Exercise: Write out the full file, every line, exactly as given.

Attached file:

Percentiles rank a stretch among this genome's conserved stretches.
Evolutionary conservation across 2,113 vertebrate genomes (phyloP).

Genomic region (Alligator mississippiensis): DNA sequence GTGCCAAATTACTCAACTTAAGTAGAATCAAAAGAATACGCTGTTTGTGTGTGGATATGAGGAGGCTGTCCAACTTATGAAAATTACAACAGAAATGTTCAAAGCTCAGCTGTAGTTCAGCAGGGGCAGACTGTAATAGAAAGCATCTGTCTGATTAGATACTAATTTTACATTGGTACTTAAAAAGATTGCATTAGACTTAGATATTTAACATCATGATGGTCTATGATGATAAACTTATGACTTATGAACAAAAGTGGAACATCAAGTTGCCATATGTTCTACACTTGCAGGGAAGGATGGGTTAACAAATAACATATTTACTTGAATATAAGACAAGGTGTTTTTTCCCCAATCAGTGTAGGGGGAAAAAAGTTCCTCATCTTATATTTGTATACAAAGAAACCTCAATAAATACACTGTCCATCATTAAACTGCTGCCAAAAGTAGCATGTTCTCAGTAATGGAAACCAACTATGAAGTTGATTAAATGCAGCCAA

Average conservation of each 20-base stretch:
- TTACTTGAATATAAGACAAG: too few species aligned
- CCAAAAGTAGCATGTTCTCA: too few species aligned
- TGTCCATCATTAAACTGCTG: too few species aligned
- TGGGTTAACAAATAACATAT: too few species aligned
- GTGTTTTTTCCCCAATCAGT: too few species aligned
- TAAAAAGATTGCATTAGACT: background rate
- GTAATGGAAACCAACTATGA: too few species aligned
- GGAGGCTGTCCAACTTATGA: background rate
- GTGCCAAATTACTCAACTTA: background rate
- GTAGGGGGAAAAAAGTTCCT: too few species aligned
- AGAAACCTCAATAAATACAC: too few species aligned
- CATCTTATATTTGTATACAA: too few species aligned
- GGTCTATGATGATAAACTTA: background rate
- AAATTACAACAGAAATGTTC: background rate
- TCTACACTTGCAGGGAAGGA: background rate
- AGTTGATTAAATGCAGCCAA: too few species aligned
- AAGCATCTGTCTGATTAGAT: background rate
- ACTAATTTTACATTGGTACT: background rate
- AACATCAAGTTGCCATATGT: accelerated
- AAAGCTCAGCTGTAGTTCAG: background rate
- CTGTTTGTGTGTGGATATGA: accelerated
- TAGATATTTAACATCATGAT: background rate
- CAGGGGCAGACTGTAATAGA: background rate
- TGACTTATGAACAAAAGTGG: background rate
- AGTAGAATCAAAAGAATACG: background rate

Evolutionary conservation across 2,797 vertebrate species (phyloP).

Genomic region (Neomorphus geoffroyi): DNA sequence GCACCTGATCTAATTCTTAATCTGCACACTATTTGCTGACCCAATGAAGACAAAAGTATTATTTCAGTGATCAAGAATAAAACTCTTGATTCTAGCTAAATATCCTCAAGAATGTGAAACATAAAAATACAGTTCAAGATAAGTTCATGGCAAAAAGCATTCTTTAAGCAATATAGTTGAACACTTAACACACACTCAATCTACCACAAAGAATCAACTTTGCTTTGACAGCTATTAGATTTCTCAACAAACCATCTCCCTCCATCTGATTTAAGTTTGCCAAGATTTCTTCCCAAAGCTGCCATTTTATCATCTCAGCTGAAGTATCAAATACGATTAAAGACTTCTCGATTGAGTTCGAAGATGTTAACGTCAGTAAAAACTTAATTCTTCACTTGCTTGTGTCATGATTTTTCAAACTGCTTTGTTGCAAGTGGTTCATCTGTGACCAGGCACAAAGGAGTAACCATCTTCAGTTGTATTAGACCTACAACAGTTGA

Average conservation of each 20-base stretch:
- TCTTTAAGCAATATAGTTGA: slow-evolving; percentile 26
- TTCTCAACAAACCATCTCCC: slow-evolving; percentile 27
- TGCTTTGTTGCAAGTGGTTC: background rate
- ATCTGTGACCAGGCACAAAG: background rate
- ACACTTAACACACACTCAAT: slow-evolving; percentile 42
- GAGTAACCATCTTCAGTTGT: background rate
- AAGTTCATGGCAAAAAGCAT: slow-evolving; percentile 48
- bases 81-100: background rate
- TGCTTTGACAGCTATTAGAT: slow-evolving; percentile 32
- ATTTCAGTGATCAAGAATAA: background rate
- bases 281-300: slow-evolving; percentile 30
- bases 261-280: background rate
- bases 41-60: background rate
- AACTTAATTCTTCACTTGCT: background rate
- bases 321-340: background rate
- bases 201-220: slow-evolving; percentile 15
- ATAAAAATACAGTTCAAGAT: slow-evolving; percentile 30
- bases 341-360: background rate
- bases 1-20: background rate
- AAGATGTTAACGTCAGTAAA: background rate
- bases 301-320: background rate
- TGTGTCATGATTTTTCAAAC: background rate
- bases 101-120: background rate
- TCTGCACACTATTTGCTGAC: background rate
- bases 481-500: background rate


Percentiles rank a stretch among this genome's conserved stretches.
Evolutionary conservation across 2,113 vertebrate genomes (phyloP).

Genomic region (Alligator mississippiensis): DNA sequence GTGCCAAATTACTCAACTTAAGTAGAATCAAAAGAATACGCTGTTTGTGTGTGGATATGAGGAGGCTGTCCAACTTATGAAAATTACAACAGAAATGTTCAAAGCTCAGCTGTAGTTCAGCAGGGGCAGACTGTAATAGAAAGCATCTGTCTGATTAGATACTAATTTTACATTGGTACTTAAAAAGATTGCATTAGACTTAGATATTTAACATCATGATGGTCTATGATGATAAACTTATGACTTATGAACAAAAGTGGAACATCAAGTTGCCATATGTTCTACACTTGCAGGGAAGGATGGGTTAACAAATAACATATTTACTTGAATATAAGACAAGGTGTTTTTTCCCCAATCAGTGTAGGGGGAAAAAAGTTCCTCATCTTATATTTGTATACAAAGAAACCTCAATAAATACACTGTCCATCATTAAACTGCTGCCAAAAGTAGCATGTTCTCAGTAATGGAAACCAACTATGAAGTTGATTAAATGCAGCCAA

Average conservation of each 20-base stretch:
- TTACTTGAATATAAGACAAG: too few species aligned
- CCAAAAGTAGCATGTTCTCA: too few species aligned
- TGTCCATCATTAAACTGCTG: too few species aligned
- TGGGTTAACAAATAACATAT: too few species aligned
- GTGTTTTTTCCCCAATCAGT: too few species aligned
- TAAAAAGATTGCATTAGACT: background rate
- GTAATGGAAACCAACTATGA: too few species aligned
- GGAGGCTGTCCAACTTATGA: background rate
- GTGCCAAATTACTCAACTTA: background rate
- GTAGGGGGAAAAAAGTTCCT: too few species aligned
- AGAAACCTCAATAAATACAC: too few species aligned
- CATCTTATATTTGTATACAA: too few species aligned
- GGTCTATGATGATAAACTTA: background rate
- AAATTACAACAGAAATGTTC: background rate
- TCTACACTTGCAGGGAAGGA: background rate
- AGTTGATTAAATGCAGCCAA: too few species aligned
- AAGCATCTGTCTGATTAGAT: background rate
- ACTAATTTTACATTGGTACT: background rate
- AACATCAAGTTGCCATATGT: accelerated
- AAAGCTCAGCTGTAGTTCAG: background rate
- CTGTTTGTGTGTGGATATGA: accelerated
- TAGATATTTAACATCATGAT: background rate
- CAGGGGCAGACTGTAATAGA: background rate
- TGACTTATGAACAAAAGTGG: background rate
- AGTAGAATCAAAAGAATACG: background rate

Evolutionary conservation across 2,797 vertebrate species (phyloP).

Genomic region (Neomorphus geoffroyi): DNA sequence GCACCTGATCTAATTCTTAATCTGCACACTATTTGCTGACCCAATGAAGACAAAAGTATTATTTCAGTGATCAAGAATAAAACTCTTGATTCTAGCTAAATATCCTCAAGAATGTGAAACATAAAAATACAGTTCAAGATAAGTTCATGGCAAAAAGCATTCTTTAAGCAATATAGTTGAACACTTAACACACACTCAATCTACCACAAAGAATCAACTTTGCTTTGACAGCTATTAGATTTCTCAACAAACCATCTCCCTCCATCTGATTTAAGTTTGCCAAGATTTCTTCCCAAAGCTGCCATTTTATCATCTCAGCTGAAGTATCAAATACGATTAAAGACTTCTCGATTGAGTTCGAAGATGTTAACGTCAGTAAAAACTTAATTCTTCACTTGCTTGTGTCATGATTTTTCAAACTGCTTTGTTGCAAGTGGTTCATCTGTGACCAGGCACAAAGGAGTAACCATCTTCAGTTGTATTAGACCTACAACAGTTGA

Average conservation of each 20-base stretch:
- TCTTTAAGCAATATAGTTGA: slow-evolving; percentile 26
- TTCTCAACAAACCATCTCCC: slow-evolving; percentile 27
- TGCTTTGTTGCAAGTGGTTC: background rate
- ATCTGTGACCAGGCACAAAG: background rate
- ACACTTAACACACACTCAAT: slow-evolving; percentile 42
- GAGTAACCATCTTCAGTTGT: background rate
- AAGTTCATGGCAAAAAGCAT: slow-evolving; percentile 48
- bases 81-100: background rate
- TGCTTTGACAGCTATTAGAT: slow-evolving; percentile 32
- ATTTCAGTGATCAAGAATAA: background rate
- bases 281-300: slow-evolving; percentile 30
- bases 261-280: background rate
- bases 41-60: background rate
- AACTTAATTCTTCACTTGCT: background rate
- bases 321-340: background rate
- bases 201-220: slow-evolving; percentile 15
- ATAAAAATACAGTTCAAGAT: slow-evolving; percentile 30
- bases 341-360: background rate
- bases 1-20: background rate
- AAGATGTTAACGTCAGTAAA: background rate
- bases 301-320: background rate
- TGTGTCATGATTTTTCAAAC: background rate
- bases 101-120: background rate
- TCTGCACACTATTTGCTGAC: background rate
- bases 481-500: background rate